Page 2 of 3 FirstFirst 123 LastLast
Results 14 to 26 of 29
  1. #14
    Join Date
    Jan 2007
    Location
    Westchester Co, NY
    Posts
    104
    Quote Originally Posted by beenthere View Post
    A HP, with hydronic coil from a boiler, plus a LP furnace?

    It can be done but would be expensive.

    A HP with a air handler, with a hydronic coil would be less up front, and provide you with better savings.
    Beenthere - Maybe my terminology is incorrect...the hydronic coil would come from a high efficency LP boiler... right?

    How much higher (% wise .. Approx) would my upfront installation cost be with this. the cost of electricity in my area is ~18cents.
    Would installing an indirect hot water tank for DHW still be the smart approach?


    Flange - thanks, I am calling around again today to try and find someone that could provide me with what i need

    thanks

  2. #15
    Join Date
    Jan 2004
    Location
    Lancaster PA
    Posts
    67,727
    The hydronic coil would get its heat from the boiler, correct.

    Cost percent wise. Varies with boiler brand, and contractors needs. So I can't make any guess.

    At 18 cents a KW, a heat pump at a COP of 3, would cost $17.60 per million BTUs.
    Contractor locator map

    How-to-apply-for-Professional

    How many times must one fix something before it is fixed?

  3. #16
    Join Date
    Jan 2007
    Location
    Westchester Co, NY
    Posts
    104
    Beenthere - thanks for you ongoing replies - I was curious if you could help me understand how this works from a cost perspective. For arguement sake, lets say my Propane boiler/indirect hot water/SEER 14 AC with all ductwork is coming in at ~20K

    If I am understanding you correctly - I would need all of the above + and additional heat pump ( I have no idea of the true price of heatpumps yet - I am just trying to figure it out from internet pricing) but lets say a its a 2 K more per unit ( need 2) thats another $4K

    How is this more efficient - I still have a huge up front cost of a gas boiler (anywhere from 7-10K). Will still have to pay for propane ( or electricity/oil if i went that road as Aux). Will still have to get the propane tanks installed for Gas, oil tanks installed for Oil

    Am I looking at this wrong - or will the heatpump really afford me that much in savings in my area, given that i will need an Aux.

    you guys seem to be big on this a a good solution - So i am thinking it must be a solution that works....

    Appreciate your help on this again!

    thanks

    PS - the numbers listed are not real numbers - just for example

  4. #17
    Join Date
    Jan 2004
    Location
    Lancaster PA
    Posts
    67,727
    The heat pump, is an upgrade from the A/C. Your not getting extra equipment per say.
    The outdoor unit is the main difference. You won't really see anything different with the indoor equipment.

    So the cost of upgrading to a heat pump is minimal compared to what you described in your original post.

    It could take 3 years, or 5 years to recoup the upgrade cost if oil/gas remains at the same current price as today.(slim chance of that)

    It continues to save money every year after that on your heating bill.
    Most areas have several hundred hours of mild heating weather. This is where it saves the most money.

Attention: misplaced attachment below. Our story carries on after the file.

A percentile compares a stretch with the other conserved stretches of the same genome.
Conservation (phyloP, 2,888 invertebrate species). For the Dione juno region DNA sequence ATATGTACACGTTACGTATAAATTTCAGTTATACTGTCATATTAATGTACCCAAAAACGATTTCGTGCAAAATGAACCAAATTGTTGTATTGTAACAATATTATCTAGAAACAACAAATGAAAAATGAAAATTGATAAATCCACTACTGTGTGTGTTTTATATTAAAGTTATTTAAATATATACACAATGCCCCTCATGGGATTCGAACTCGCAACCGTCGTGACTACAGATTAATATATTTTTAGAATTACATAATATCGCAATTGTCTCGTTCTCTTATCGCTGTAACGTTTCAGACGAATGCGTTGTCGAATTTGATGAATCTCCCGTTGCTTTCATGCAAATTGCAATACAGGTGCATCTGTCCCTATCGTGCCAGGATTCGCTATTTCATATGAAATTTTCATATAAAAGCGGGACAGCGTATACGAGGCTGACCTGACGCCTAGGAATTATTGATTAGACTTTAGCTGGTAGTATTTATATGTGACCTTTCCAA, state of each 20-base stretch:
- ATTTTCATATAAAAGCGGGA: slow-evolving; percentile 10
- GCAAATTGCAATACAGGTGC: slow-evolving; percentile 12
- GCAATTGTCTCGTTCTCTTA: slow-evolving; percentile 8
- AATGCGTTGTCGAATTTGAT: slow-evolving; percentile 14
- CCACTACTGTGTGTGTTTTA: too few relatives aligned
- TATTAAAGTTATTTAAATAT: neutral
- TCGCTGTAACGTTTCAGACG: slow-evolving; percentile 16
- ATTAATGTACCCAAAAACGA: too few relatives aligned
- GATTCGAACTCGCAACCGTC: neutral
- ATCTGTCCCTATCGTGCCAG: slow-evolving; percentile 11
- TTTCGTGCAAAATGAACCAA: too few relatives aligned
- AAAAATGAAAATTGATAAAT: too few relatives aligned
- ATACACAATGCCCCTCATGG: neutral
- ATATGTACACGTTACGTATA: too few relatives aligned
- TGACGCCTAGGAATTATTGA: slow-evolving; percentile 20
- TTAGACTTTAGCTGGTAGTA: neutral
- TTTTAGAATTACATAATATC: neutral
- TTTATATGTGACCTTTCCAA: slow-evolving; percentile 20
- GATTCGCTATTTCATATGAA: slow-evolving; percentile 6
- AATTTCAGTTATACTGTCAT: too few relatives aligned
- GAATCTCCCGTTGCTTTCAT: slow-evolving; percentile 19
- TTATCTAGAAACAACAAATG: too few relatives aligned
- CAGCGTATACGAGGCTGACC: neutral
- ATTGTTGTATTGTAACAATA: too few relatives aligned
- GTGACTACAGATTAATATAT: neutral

Those days when its 40 or warmer outside. No reason to use the more expensive gas/oil heat. When the heat pump provides more heat, for the dollar then either of the other fuels do.

    As far as upgrade price. Thats area and contractor dependant.

    But the HP may be able to save 20% or more on your annual heating bill, over just gas/oil alone.
    Contractor locator map

    How-to-apply-for-Professional

    How many times must one fix something before it is fixed?

  5. #18
    Join Date
    Jun 2003
    Location
    Madison, WI/Cape Coral, FL
    Posts
    6,261
    Quote Originally Posted by doogan123 View Post
    Hello again

    I have started to now zero in on the pricing i am getting for my AC system and spoke today with my HVAC guy. He is proposing a seer 16 system due to the higher efficiency. I am all for efficiency, however the price difference over Seer 14 was significant.

    I am doing a full remodel, Tight construction, 2*6, cellulose insulation, high efficiency budarus Propane boiler, Hydro system.

    I a sure you know the pricing difference as i cannot post them,

    I know this is rather general - but Is it worth paying the extra $$$$$$

    thanks
    If you suceed in tightening your home, you should consider providing year around make-up fresh air ventilation. Having adequate fresh air ventilation/natural infiltration in green grass climates during wet cool weathers requires supplemental dehumidification. For high efficiency homes, a whole house ventilating dehumidifier is a very practical system to provide fresh when needed and dehumidification to maintain <50%RH throughout the home regard during wet cool weather. Brands like Honeywell, Ultra-Aire, etc. are available. Regards TB
    Bear Rules: Keep our home <50% RH summer, controls mites/mold and very comfortable.
    Provide 60-100 cfm of fresh air when occupied to purge indoor pollutants and keep window dry during cold weather. T-stat setup/setback +8 hrs. saves energy
    Use +Merv 10 air filter. -Don't forget the "Golden Rule"

  6. #19
    Join Date
    Jan 2007
    Location
    Westchester Co, NY
    Posts
    104
    Quote Originally Posted by teddy bear View Post